“Are you a good listener?” is a question like, “Are you a good student?” The answer is usually, “It depends?” In school it often depends on the subject. With listening it depends on the type of listening required. Some careers allow us to specialize in one or two forms of listening and excel with those skills. Marriage, however, is a relationship that requires the willingness to engage in all types of listening for the relationship to flourish.

We will examine five types of listening. A central question that frames each type of listening is provided before the explanation. Comprehending is foundational for all effective listening. Appreciating and empathizing are forms of listening primarily for the purpose of bonding. Discerning and Evaluating are forms of listening primarily utilized during problem solving.

  1. ComprehendWhat is being said? This is the do-not-pass-go question of listening. But it is amazing how frequently we overlook the necessity of comprehending. Taking time to ensure that we understand what has been said is the essence of being “quick to hear” and “slow to speak” (James 1:19). There are many reflective listening and restatement skills to help with comprehension, but they basically boil down to two questions: (1) Do you see the value of understanding before speaking? (2) Are you willing to spend some of your “air time” speaking verifying that you understand?
  2. AppreciateWhat is good about the speaker or message? This is what fuels the patience of listening. To listen to someone is to affirm the value you place on the relationship. One of the ways that we train our thoughts – and the thoughts of others – to focus upon those things that are true, honorable, just, pure, lovely, commendable, excellent, and worthy of praise is by how we listen. If we listen with the filter “what is wrong or in need of correction” we will struggle to have a Philippians 4:8 thought life. As we listen we should search for things to affirm. Appreciative listening should be verbalized in the form of affirmation or gratitude which encourage the person or apply their message.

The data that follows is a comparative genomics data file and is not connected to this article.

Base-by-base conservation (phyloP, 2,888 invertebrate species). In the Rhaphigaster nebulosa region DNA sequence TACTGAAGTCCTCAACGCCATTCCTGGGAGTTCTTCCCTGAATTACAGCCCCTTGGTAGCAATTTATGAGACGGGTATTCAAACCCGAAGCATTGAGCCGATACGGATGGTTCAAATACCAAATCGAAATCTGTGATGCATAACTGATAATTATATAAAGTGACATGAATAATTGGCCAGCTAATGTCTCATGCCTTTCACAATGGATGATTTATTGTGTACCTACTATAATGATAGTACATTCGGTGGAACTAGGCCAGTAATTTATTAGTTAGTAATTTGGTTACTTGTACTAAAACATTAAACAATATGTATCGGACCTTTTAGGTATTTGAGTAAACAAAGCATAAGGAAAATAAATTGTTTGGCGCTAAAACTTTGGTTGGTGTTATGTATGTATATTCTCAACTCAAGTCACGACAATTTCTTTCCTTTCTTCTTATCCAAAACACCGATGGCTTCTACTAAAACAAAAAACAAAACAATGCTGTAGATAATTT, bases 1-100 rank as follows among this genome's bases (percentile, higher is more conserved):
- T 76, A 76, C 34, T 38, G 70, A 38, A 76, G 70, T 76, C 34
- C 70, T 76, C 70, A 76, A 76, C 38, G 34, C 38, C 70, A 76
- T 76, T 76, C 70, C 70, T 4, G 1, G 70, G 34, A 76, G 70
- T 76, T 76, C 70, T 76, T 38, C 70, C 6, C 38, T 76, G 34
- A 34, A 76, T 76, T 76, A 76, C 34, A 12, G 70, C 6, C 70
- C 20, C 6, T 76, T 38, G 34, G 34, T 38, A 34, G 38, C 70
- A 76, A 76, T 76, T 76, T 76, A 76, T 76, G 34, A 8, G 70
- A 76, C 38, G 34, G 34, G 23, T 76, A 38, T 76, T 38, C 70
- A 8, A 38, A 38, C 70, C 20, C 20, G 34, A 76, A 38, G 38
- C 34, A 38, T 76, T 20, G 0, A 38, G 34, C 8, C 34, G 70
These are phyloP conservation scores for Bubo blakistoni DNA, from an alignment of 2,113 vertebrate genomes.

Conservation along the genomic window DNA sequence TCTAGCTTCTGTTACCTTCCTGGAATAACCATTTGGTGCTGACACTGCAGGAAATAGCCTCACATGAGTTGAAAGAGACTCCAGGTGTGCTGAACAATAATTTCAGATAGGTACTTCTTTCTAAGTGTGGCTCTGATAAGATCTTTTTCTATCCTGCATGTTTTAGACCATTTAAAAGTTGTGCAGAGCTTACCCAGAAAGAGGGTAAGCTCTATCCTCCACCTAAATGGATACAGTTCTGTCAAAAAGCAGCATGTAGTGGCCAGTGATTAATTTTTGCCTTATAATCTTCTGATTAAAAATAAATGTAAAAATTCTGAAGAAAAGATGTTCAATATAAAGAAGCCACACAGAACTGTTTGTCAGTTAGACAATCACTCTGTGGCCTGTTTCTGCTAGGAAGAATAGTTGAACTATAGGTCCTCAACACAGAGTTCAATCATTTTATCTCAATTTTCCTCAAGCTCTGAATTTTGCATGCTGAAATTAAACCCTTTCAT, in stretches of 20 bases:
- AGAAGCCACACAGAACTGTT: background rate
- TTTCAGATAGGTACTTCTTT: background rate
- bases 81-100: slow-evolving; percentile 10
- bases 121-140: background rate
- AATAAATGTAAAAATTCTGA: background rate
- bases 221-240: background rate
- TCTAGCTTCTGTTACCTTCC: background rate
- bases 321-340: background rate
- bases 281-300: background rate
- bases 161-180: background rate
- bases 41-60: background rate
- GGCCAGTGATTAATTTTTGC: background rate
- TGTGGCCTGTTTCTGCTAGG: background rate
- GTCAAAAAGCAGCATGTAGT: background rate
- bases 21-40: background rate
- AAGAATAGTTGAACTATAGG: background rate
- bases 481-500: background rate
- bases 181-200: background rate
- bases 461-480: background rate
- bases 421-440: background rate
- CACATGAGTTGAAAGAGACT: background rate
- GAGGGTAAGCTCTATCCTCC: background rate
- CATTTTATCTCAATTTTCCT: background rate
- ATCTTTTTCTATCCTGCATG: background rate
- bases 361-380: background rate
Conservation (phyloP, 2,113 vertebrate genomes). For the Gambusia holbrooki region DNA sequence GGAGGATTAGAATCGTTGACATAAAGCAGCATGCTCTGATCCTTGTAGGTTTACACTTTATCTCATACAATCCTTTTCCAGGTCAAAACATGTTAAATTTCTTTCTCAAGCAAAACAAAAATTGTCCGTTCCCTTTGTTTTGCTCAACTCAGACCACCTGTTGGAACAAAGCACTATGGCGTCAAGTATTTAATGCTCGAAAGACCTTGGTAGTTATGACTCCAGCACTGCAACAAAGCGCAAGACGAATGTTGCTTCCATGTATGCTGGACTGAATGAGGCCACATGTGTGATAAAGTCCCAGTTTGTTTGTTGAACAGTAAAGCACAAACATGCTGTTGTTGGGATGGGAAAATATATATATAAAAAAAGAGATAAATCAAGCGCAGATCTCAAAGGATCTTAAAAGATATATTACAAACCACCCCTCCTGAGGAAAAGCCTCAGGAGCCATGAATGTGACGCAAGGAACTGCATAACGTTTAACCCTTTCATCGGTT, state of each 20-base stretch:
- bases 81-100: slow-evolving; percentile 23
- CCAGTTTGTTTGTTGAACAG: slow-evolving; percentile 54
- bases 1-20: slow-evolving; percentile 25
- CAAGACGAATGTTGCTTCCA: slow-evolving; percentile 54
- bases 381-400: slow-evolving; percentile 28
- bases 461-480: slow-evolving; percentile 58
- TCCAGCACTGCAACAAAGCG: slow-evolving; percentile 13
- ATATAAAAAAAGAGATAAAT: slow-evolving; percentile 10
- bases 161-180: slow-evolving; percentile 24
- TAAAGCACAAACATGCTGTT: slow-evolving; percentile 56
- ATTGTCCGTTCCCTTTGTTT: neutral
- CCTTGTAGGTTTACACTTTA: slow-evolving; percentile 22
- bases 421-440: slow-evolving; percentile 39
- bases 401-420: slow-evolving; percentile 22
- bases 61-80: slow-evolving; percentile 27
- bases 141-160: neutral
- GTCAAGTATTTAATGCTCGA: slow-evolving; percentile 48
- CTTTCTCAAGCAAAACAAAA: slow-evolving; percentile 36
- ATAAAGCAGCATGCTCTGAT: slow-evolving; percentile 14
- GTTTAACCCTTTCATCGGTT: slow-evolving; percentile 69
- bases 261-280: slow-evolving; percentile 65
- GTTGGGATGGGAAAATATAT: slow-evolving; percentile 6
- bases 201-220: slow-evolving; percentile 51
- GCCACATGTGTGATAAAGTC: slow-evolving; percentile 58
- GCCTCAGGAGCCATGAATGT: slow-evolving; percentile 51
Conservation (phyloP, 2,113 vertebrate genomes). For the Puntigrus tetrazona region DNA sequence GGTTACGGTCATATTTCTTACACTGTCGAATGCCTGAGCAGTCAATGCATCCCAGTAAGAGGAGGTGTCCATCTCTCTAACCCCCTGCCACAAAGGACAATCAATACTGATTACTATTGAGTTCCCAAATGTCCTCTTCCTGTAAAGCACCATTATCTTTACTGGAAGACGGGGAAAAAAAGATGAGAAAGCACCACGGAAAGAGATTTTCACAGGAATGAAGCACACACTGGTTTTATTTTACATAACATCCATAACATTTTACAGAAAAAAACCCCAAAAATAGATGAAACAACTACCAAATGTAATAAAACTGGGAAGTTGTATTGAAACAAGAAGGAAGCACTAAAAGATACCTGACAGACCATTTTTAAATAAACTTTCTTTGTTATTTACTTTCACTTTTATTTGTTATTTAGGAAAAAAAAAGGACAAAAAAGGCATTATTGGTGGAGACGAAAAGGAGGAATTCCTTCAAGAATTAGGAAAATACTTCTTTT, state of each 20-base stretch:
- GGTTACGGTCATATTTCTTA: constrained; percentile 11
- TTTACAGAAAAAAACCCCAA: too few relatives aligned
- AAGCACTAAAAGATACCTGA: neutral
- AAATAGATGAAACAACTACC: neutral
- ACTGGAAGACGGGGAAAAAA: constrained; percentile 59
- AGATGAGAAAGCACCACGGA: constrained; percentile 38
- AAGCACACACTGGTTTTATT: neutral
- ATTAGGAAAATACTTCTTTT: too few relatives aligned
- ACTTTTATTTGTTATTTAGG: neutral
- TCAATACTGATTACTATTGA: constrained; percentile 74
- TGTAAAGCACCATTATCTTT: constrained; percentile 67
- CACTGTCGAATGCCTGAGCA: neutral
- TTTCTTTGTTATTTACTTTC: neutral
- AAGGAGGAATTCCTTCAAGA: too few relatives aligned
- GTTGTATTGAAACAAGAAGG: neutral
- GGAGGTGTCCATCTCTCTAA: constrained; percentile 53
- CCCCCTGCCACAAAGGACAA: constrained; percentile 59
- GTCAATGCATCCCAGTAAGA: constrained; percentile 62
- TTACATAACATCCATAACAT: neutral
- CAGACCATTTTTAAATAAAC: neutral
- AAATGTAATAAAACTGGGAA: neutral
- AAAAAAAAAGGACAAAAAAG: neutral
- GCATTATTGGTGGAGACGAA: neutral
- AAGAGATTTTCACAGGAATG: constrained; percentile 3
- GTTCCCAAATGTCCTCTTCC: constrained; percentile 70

3. EmpathizeWhat is the emotion in the speaker or message? This is the most bonding aspect of listening. It displays a willingness to enter your spouse’s world. Notice how Paul relationally engaged with people, “being affectionately desirous of you, we were ready to share with you not only the gospel of God but also our own selves because you had become so dear to us (1 Thes. 2:8).” This captures empathetic listening. Elsewhere Paul says we are to “rejoice with those who rejoice, weep with those who weep (Rom. 12:15).” Listening to the joys and sorrows of our spouse should not leave us unmoved. If the experience of being in “one body” (the church) should illicit this response between fellow Christians, then empathetic listening should be even more present in the “one flesh” relationship between husband and wife.
  4.  DiscernWhat is accurate or most important in what is being said? This form of listening emotionally steps away from the speaker and message in order to gain a more objective perspective. This detachment assumes that the message is either biased or poorly filtered for the most relevant information. The cautiousness also assumes that what is important to the speaker may not be what is most important to the listener. For these reasons, in marriage, discerning listening should most often be preceded by appreciative or empathizing listening – that is what it means to “give the benefit of the doubt.” Without the bonding forms of listening, discerning listening creates or perpetuates distance. Consistently resorting to discerning listening is an indication that the marriage lacks a strong foundation of shared values, purpose, or trust.
  5. EvaluateWhat is the appropriate response to the speaker or message? This type of listening is focused upon action more than understanding. This kind of listening often gets a bad rap because of husbands who are prone to exclusively use this “fix it” mentality when listening. Evaluating is the appropriate final stage of listening in many (not all) conversations. Premature evaluating is a form of pride (believing I know all I need to know) that devalues the relationship. The absence of considering the appropriate response is a form of passivity (either laziness or disregard) that devalues the relationship. The marker that evaluating is the appropriate style of listening in most conversation is usually a pause, a change from sharing to asking, or articulating a decision that needs to be made. If these communicative markers are not clear in your marriage, it would be wise to discuss how the two of you reveal that conversations are ready to move from understanding to evaluating.

This material is an excerpt from the “Creating a Gospel-Centered Marriage: Communication” seminar.

If this post was beneficial for you, then considering reading other blogs from my “Favorite Posts on Communication” post which address other facets of this subject.